Gastropubs marry the concept of good brews with good pub food. The idea grew out of England and took root on Yankee soil with good old-fashioned American comfort food. I see Animal and restaurants of that caliber as the next generation of a gastropub. This year, I went to Spuntino, a restaurant in London, that reminded me of restaurants in Portland, Oregon. It turns out the owners had based their restaurant on New York gastropubs. This cultural exchange and second generation gastropub is exactly the sort of trend we will see more of in L.A. It’s already happening with the recent opening of Rosewood, touted as a chop house.
And then there are the cooks who start underground supper clubs. Some are home cooks and some went to culinary school like Craig Thorton of Wolvesmouth. They have access to stellar ingredients from local farmers’ markets and specialty shops like butchers McCall’s and Lindy and Grundy. Like restaurant chefs, home cooks are making things from scratch. People are not just cooking but gardening, canning and pickling– even home butchering. They are foraging for wild herbs, ramps, and flowers for salads. And urban “markets” are springing up where people can trade homemade goods and an abundance of produce.
Pop-ups are incredibly hip these days. Well-known chefs or those trying to be known are taking on pop-ups doing one-off themed nights or a series of dinners. And we can’t mention pop-ups without talking about Chef Ludo Lefebvre. Ludobites selling out reservations in mere minutes is incredible. Chef Laurent Quenioux cooking a 5-course meal at Starry Kitchen must be one of the most affordable tasting menus around. Other special events that aren’t necessarily pop-ups but fall in the realm include guest chef nights or prix-fixe meals to generate interest for restaurants.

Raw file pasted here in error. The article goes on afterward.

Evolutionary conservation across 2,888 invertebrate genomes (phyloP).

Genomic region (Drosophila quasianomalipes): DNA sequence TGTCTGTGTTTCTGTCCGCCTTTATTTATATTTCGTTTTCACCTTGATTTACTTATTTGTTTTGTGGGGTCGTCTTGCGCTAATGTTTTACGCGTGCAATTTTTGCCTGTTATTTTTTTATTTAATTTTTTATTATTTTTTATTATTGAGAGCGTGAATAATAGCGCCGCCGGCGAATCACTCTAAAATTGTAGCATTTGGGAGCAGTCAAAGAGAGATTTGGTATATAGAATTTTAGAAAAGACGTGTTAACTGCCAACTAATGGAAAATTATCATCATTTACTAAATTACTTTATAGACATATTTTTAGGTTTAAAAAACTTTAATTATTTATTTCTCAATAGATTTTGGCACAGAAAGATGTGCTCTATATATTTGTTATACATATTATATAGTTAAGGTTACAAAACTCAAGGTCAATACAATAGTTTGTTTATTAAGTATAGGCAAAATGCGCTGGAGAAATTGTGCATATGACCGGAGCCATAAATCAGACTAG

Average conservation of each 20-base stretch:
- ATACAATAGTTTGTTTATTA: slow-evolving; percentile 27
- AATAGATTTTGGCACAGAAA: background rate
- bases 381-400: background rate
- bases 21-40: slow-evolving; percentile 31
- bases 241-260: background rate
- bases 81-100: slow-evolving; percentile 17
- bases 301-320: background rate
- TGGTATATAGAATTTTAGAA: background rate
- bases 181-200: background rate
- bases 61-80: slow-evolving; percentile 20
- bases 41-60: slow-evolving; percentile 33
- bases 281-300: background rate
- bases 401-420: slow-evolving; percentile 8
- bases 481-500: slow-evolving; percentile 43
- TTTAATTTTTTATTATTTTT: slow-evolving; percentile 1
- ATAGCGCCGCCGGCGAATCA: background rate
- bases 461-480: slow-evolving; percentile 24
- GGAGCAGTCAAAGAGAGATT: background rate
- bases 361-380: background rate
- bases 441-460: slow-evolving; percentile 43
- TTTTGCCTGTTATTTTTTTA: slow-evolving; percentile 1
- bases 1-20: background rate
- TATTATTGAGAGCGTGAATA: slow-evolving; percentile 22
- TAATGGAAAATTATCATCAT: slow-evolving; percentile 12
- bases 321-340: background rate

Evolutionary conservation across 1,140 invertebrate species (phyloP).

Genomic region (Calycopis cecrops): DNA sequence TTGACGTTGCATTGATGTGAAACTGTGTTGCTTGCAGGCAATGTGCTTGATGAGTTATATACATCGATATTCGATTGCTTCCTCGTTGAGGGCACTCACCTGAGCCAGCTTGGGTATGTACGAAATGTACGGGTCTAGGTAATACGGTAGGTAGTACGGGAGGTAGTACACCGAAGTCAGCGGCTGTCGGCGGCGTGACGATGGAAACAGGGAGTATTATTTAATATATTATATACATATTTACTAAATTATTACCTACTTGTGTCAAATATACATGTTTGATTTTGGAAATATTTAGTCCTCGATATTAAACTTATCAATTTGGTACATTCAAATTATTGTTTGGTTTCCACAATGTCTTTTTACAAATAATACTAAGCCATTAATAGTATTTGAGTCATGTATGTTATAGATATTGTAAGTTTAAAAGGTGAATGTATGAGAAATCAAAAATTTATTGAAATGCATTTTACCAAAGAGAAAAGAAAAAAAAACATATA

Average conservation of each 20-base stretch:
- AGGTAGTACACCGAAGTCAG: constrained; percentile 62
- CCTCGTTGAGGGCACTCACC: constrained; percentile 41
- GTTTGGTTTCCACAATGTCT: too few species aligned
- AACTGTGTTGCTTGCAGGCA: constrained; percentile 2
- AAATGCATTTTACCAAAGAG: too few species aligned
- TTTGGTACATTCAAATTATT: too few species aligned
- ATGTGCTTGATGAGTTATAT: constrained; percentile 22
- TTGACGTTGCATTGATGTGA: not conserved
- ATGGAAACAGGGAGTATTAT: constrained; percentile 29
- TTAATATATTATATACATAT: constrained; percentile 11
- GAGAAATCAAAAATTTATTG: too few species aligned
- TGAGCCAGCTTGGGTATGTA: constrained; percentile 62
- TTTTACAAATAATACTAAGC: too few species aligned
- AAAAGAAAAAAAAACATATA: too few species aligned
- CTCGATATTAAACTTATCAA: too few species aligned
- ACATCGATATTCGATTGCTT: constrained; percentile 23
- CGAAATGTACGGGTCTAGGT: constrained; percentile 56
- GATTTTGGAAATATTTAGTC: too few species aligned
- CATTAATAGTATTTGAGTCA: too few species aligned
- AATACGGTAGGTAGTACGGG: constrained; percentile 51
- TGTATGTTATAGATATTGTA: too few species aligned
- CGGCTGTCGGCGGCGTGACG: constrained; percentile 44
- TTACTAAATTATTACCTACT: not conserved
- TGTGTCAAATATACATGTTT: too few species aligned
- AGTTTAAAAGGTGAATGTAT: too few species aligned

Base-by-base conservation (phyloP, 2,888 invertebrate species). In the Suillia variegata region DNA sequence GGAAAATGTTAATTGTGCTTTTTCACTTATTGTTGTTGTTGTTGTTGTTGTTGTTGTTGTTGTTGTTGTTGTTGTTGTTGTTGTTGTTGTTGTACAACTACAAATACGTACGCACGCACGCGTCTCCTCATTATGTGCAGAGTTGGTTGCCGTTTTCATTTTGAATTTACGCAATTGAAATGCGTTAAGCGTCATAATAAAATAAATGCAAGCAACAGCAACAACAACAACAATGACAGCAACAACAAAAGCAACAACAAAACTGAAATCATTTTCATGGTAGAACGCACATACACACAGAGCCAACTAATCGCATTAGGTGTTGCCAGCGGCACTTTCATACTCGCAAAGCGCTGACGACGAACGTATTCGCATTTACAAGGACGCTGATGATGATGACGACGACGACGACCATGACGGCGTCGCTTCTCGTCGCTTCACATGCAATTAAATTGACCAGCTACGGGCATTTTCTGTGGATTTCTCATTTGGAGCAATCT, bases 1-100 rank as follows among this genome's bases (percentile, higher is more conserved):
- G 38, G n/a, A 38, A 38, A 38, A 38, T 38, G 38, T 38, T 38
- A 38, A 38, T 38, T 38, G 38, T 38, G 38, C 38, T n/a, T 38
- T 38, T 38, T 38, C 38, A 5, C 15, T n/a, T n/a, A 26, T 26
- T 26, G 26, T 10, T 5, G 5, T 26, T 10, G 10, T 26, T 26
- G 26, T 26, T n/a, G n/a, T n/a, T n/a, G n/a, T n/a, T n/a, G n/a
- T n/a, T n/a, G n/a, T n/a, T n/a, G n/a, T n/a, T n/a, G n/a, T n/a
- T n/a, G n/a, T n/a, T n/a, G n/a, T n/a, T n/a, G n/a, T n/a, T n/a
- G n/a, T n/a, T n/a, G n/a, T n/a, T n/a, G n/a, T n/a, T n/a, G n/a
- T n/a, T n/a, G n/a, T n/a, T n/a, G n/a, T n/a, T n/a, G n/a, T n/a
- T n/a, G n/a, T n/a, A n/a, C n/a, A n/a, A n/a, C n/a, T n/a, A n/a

Los Angeles has always been a mobile town. We don’t blink when we drive more than 15 minutes for good food. We will even drive for a food truck. By now, most know the story of the Kogi truck, a food truck serving Korean-Mexican fusion. Using social media and particularly Twitter, it grew from one truck to five and spawned a couple of brick and mortar restaurants for founder Roy Choi. A trend within a trend would be trucks like Heirloom Truck serving a menu they call “farm to truck.” Food trucks are now going strong in L.A. with about 200 trucks on the streets.